I have a world within thou dost not know—
Would I could make thee know it! but all of me
Is thine, though thou not yet canst enter so
Into possession that betwixt us twain
The frolic homeliness of love should flow
As o’er the brim of childhood’s cup again:
Away the deeper childhood first must wipe
That clouded consciousness which was our pain.
When in thy breast the godlike hath grown ripe,
And thou, Christ’s little one, art ten times more
A child than when we played with drum and pipe
About our earthly father’s happy door,
Then—” He ceased not; his holy utterance still
Flowing went on, like spring from hidden store
Of wasteless waters; but I wept my fill,
Nor heeded much the comfort of his speech.
At length he said: “When first I clomb the hill—
With earthly words I heavenly things would reach—
Where dwelleth now the man we used to call
Father, whose voice, oh memory dear! did teach
Us in our beds, when straight, as once a stall
Became a temple, holy grew the room,
Prone on the ground before him I did fall,
So grand he towered above me like a doom;
But now I look into the well-known face
Fearless, yea, basking blessed in the bloom
Of his eternal youthfulness and grace.”
“But something separates us,” yet I cried;
“Let light at least begin the dark to chase,
The dark begin to waver and divide,
And clear the path of vision. In the old time,
When clouds one heart did from the other hide,
A wind would blow between! If I would climb,
This foot must rise ere that can go up higher:
Some big A teach me of the eternal prime.”
He answered me: “Hearts that to love aspire
Must learn its mighty harmony ere they can
Give out one perfect note in its great quire;
And thereto am I sent—oh, sent of one
Who makes the dumb for joy break out and sing:
He opens every door ‘twixt man and man;
He to all inner chambers all will bring.”

VIII.

It was enough; Hope waked from dreary swound,
And Hope had ever been enough for me,
To kennel driving grim Tomorrow’s hound;
From chains of school and mode she set me free,
And urged my life to living.—On we went
Across the stars that underlay the sea,
And came to a blown shore of sand and bent.
Beyond the sand a marshy moor we crossed
Silent—I, for I pondered what he meant,
And he, that sacred speech might not be lost—
And came at length upon an evil place:
Trees lay about like a half-buried host,
Each in its desolate pool; some fearful race
Of creatures was not far, for howls and cries
And gurgling hisses rose. With even pace
Walking, “Fear not,” he said, “for this way lies
Our journey.” On we went; and soon the ground
Slow from the waste began a gentle rise;
And tender grass in patches, then all round,
Came clouding up, with its fresh homely tinge
Of softest green cold-flushing every mound;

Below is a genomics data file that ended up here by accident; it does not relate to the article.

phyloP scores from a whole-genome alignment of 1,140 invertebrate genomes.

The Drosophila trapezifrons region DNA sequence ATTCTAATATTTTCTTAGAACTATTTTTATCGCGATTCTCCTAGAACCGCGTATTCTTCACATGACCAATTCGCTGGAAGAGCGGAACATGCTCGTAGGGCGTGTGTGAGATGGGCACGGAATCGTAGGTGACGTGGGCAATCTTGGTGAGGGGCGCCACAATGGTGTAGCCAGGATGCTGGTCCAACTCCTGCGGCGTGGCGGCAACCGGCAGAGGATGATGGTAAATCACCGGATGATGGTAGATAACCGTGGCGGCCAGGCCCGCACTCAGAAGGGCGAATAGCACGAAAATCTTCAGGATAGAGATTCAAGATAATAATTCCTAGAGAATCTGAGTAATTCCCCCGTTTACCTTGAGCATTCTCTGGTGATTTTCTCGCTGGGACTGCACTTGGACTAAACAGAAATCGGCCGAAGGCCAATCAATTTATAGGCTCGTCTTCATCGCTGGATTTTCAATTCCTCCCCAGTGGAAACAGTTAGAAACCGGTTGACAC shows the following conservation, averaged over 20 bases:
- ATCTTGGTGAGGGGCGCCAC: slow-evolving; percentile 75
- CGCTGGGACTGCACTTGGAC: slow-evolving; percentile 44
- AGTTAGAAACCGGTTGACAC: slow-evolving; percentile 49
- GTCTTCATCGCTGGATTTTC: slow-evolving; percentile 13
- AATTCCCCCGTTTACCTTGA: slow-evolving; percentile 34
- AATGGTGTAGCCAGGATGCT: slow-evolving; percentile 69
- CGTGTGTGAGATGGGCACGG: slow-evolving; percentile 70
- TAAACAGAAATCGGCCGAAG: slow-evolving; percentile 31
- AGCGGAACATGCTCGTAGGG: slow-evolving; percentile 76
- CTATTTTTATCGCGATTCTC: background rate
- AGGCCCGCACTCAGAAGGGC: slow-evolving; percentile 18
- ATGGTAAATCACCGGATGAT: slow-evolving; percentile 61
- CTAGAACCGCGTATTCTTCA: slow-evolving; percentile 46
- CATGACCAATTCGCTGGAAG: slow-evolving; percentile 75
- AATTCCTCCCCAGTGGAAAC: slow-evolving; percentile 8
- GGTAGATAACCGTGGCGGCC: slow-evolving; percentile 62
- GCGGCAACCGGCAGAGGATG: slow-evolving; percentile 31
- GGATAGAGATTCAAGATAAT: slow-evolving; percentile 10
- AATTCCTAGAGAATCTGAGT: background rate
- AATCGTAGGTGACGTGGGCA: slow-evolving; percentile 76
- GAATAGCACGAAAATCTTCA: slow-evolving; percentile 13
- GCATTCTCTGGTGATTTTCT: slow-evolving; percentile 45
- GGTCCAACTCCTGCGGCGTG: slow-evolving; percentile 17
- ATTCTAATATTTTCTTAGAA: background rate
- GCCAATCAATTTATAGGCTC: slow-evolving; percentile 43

At length, of lowly shrubs a scattered fringe;
And last, a gloomy forest, almost blind,
For on its roof no sun-ray did impinge,
So that its very leaves did share the mind
Of a brown shadowless day. Not, all the year,
Once part its branches to let through a wind,
But all day long the unmoving trees appear
To ponder on the past, as men may do
That for the future wait without a fear,
And in the past the coming present view.

IX.

I know not if for days many or few
Pathless we thrid the wood; for never sun,
Its sylvan-traceried windows peeping through,
Mottled with brighter green the mosses dun,
Or meted with moving shadows Time the shade.
No life was there—not even a spider spun.
At length we came into a sky-roofed glade,
An open level, in a circle shut
By solemn trees that stood aside and made
Large room and lonely for a little hut
By grassy sweeps wide-margined from the wood.
’Twas built of saplings old, that had been cut
When those great trees no larger by them stood;
Thick with an ancient moss, it seemed to have grown
Thus from the old brown earth, a covert rude,
Half-house, half-grave; half-lifted up, half-prone.
To its low door my brother led me. “There
Is thy first school,” he said; “there be thou shown
Thy pictured alphabet. Wake a mind of prayer,
And praying enter.” “But wilt thou not come,
Brother?” I said. “No,” said he. And I, “Where
Then shall I find thee? Thou wilt not leave me dumb,
And a whole world of thoughts unuttered?”
With half-sad smile and dewy eyes, and some
Conflicting motions of his kingly head,
He pointed to the open-standing door.
I entered: inward, lo, my shadow led!
I turned: his countenance shone like lightning hoar!
Then slow he turned from me, and parted slow,
Like one unwilling, whom I should see no more;
With voice nor hand said, Farewell, I must go!
But drew the clinging door hard to the post.
No dry leaves rustled ’neath his going; no
Footfalls came back from the departing ghost.
He was no more. I laid me down and wept;
I dared not follow him, restrained the most
By fear I should not see him if I leapt
Out after him with cries of pleading love.
Close to the wall, in hopeless loss, I crept;
There cool sleep came, God’s shadow, from above.

X.

I woke, with calmness cleansed and sanctified—
The peace that filled my heart of old, when I
Woke in my mother’s lap; for since I died
The past lay bare, even to the dreaming shy
That shadowed my yet gathering unborn brain.
And, marvelling, on the floor I saw, close by
My elbow-pillowed head, as if it had lain
Beside me all the time I dreamless lay,
A little pool of sunlight, which did stain
The earthen brown with gold; marvelling, I say,
Because, across the sea and through the wood,
No sun had shone upon me all the way.